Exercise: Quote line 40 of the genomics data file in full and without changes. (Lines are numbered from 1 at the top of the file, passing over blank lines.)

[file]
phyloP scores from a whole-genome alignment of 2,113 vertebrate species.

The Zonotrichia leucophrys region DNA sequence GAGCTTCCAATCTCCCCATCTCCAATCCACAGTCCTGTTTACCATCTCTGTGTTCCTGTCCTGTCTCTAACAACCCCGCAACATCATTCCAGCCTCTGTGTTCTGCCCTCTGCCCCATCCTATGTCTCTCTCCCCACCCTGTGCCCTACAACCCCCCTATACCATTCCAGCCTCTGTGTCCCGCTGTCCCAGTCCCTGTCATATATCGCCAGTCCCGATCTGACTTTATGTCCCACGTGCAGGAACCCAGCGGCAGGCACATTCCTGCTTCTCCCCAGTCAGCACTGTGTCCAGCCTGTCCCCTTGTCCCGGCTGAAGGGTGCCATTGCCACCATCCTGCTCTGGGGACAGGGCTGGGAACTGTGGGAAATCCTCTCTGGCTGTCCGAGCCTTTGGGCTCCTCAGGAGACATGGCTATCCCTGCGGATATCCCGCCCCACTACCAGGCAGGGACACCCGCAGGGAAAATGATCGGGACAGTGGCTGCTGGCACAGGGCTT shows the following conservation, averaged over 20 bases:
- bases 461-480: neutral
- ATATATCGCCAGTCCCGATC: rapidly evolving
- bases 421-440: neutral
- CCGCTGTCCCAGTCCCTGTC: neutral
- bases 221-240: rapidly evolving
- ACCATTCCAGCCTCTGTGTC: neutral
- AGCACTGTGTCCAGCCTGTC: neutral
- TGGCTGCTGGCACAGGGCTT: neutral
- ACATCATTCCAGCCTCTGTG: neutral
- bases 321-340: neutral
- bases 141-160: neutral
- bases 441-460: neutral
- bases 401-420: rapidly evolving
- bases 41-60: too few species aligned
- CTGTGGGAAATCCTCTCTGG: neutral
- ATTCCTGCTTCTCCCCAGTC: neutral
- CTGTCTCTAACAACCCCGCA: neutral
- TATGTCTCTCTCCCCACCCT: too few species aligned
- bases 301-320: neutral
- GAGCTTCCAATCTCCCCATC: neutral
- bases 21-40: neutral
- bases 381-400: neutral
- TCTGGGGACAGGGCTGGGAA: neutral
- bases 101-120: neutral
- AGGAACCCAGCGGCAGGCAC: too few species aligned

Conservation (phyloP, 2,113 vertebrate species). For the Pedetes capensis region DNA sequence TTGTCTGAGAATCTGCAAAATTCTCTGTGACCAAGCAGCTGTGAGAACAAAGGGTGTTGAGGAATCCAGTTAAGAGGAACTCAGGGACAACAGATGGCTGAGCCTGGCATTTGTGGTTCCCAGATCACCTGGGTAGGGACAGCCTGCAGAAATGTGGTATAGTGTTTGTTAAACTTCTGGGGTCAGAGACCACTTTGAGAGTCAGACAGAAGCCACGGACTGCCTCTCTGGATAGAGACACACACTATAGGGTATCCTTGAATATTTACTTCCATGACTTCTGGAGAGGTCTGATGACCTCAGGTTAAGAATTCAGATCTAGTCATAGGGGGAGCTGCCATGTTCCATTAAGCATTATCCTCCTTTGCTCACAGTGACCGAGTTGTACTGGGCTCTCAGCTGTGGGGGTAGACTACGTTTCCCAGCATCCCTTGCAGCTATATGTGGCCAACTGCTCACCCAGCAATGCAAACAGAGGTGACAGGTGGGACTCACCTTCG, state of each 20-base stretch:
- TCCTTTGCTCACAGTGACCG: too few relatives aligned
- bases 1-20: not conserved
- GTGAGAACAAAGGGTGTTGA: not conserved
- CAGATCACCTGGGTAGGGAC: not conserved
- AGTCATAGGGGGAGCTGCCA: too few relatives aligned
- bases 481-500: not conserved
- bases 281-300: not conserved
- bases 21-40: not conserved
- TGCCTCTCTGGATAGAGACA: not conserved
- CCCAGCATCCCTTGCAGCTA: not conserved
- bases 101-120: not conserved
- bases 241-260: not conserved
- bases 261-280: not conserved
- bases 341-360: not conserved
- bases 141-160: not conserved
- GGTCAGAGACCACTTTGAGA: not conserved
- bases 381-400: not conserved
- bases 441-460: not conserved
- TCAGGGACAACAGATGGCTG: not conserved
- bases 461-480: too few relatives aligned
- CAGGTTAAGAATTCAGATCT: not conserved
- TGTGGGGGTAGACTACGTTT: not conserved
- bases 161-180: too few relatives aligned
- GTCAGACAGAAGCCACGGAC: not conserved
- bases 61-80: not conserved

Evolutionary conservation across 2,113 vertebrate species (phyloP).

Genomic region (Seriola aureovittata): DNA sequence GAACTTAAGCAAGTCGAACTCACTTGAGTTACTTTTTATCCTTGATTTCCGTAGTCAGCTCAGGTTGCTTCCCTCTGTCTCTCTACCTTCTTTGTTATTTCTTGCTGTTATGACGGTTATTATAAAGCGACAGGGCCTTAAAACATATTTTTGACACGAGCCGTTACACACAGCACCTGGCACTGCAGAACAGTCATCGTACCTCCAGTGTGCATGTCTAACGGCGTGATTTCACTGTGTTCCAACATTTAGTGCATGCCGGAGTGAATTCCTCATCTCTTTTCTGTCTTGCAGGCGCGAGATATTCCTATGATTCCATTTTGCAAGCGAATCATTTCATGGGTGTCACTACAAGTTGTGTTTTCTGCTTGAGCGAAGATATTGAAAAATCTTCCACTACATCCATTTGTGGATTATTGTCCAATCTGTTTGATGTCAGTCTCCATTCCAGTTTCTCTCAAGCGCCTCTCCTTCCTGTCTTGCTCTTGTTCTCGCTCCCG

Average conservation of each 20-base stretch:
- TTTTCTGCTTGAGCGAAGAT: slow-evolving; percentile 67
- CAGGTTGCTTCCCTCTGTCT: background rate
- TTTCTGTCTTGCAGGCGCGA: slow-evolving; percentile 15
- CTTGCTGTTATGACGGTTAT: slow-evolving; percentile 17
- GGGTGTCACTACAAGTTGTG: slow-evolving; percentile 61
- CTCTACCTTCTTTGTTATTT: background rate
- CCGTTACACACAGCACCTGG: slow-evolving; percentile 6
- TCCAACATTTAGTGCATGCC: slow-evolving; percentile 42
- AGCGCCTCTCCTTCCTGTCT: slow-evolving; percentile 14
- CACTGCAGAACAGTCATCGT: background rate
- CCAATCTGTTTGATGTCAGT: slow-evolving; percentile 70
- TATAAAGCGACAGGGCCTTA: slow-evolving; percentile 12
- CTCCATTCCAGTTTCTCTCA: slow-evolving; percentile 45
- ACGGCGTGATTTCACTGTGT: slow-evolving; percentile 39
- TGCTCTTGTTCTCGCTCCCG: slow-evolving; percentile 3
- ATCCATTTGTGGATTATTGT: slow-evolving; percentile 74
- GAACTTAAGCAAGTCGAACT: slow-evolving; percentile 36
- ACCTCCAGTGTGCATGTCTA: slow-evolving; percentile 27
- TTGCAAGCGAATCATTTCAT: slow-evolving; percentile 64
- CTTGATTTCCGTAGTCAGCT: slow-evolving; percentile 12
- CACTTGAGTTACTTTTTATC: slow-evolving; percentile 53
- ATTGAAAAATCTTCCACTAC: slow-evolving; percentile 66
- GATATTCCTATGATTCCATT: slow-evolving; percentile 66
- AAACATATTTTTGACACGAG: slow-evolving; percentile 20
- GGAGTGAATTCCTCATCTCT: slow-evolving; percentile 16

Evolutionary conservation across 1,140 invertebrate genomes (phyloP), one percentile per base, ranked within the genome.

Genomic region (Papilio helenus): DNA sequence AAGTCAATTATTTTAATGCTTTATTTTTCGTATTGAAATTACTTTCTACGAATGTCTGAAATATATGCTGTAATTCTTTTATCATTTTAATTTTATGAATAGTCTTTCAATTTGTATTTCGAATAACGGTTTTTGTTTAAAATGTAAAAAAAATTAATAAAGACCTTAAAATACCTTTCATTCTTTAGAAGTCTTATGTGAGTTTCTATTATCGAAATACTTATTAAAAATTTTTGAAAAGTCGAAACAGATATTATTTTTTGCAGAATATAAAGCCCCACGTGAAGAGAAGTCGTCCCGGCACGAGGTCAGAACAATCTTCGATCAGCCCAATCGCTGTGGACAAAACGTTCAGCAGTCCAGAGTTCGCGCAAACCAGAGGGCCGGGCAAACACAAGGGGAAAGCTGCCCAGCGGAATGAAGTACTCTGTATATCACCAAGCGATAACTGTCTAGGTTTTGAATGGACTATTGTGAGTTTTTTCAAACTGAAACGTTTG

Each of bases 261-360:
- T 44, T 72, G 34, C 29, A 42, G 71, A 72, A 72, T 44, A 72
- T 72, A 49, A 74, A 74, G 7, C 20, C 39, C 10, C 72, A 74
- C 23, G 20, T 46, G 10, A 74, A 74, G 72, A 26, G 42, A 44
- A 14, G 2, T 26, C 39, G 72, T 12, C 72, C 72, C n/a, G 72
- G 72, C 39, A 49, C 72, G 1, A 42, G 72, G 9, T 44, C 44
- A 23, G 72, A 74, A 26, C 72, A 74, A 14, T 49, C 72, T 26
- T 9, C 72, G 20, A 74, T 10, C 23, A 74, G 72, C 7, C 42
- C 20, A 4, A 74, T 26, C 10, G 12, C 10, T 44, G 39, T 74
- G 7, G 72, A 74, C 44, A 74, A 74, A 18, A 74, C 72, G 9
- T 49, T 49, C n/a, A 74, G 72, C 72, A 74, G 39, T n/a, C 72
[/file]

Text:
- bases 241-260: not conserved